So including the experiments in a Helm chart test suite will not only improve the test suite it’ll also improve the workflow of the chaos experiments. A win-win for both tools.

Now, we’ll go over the workflow for a Helm chart test suite.

Helm Chart Test Workflow

Tests in a helm chart live in the templates/ directory. Therefore, when creating a helm chart we need to create a template for a Pod and Job with the test annotation. This annotation declares that the manifest file should be run/deploy when it’s time for Helm’s test hook to be invoked, which is when the helm test command is run.

The workflow for running a Helm test suite is:

  1. Deploy the helm chart (note: resources with the test annotation will not be deployed)
  2. Run the helm test command to invoke the test hook
  3. All resources with the test annotation will be deployed, this includes the Pod(s) and/or Job(s) that will run the containers with the tests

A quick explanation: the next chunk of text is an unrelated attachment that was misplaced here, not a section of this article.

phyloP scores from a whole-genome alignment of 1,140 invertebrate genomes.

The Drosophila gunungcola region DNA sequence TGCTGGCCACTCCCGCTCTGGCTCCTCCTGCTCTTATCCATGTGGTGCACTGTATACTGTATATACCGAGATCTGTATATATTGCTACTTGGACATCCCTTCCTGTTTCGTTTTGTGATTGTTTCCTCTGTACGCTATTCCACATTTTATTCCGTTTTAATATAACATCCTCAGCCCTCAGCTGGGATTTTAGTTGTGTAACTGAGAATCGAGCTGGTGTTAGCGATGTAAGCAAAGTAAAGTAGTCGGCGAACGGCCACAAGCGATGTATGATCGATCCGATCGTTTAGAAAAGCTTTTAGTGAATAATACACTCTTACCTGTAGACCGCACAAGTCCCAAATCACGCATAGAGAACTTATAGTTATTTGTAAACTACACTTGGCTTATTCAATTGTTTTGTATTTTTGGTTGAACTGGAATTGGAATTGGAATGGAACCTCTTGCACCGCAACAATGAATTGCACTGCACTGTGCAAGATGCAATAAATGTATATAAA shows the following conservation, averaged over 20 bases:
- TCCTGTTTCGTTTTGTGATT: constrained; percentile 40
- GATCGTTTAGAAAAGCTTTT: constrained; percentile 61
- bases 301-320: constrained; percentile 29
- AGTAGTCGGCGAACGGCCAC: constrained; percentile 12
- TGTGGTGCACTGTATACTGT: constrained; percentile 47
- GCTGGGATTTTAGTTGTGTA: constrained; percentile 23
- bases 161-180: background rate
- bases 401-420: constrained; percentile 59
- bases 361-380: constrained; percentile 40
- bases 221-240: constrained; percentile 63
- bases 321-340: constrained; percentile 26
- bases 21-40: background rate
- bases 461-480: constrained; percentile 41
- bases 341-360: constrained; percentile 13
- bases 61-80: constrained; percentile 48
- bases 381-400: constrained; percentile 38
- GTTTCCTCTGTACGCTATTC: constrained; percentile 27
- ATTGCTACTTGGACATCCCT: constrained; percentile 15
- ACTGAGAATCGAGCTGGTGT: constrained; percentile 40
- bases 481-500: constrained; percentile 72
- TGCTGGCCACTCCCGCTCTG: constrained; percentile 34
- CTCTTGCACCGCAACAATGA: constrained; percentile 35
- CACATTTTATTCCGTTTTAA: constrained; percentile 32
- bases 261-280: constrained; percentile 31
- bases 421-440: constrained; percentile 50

4. Once all the containers are finished and have terminated the test results are outputted. If all the containers terminated successfully (i.e. exit 0) then all tests passed.

With chaos experiments, the result of the experiments can be used to determine how the container should terminate.

New Workflow (Helm + LitmusChaos)

When we package LitmusChaos experiments into a Helm chart test suite, we can achieve the following workflow:

  1. Deploy reusable ChaosExperiments
  2. Run helm test RELEASE_NAME --logs --debug
  3. A Pod or Job object is deployed, which will set the ChaosEngine to active and then go through 3 phases
    1. Perform a health check for the app
    2. Query the results of the chaos experiments
    3. Re-perform a health check for the app after the chaos experiments
  4. If a phase is unsuccessful (e.g. the chaos experiment fails) then the container will terminate, but not successfully. If all the chaos experiments pass and the two app health checks were successful then the test suite was successful.

Technical/Implementation Details

Now the question is how do we create this new workflow?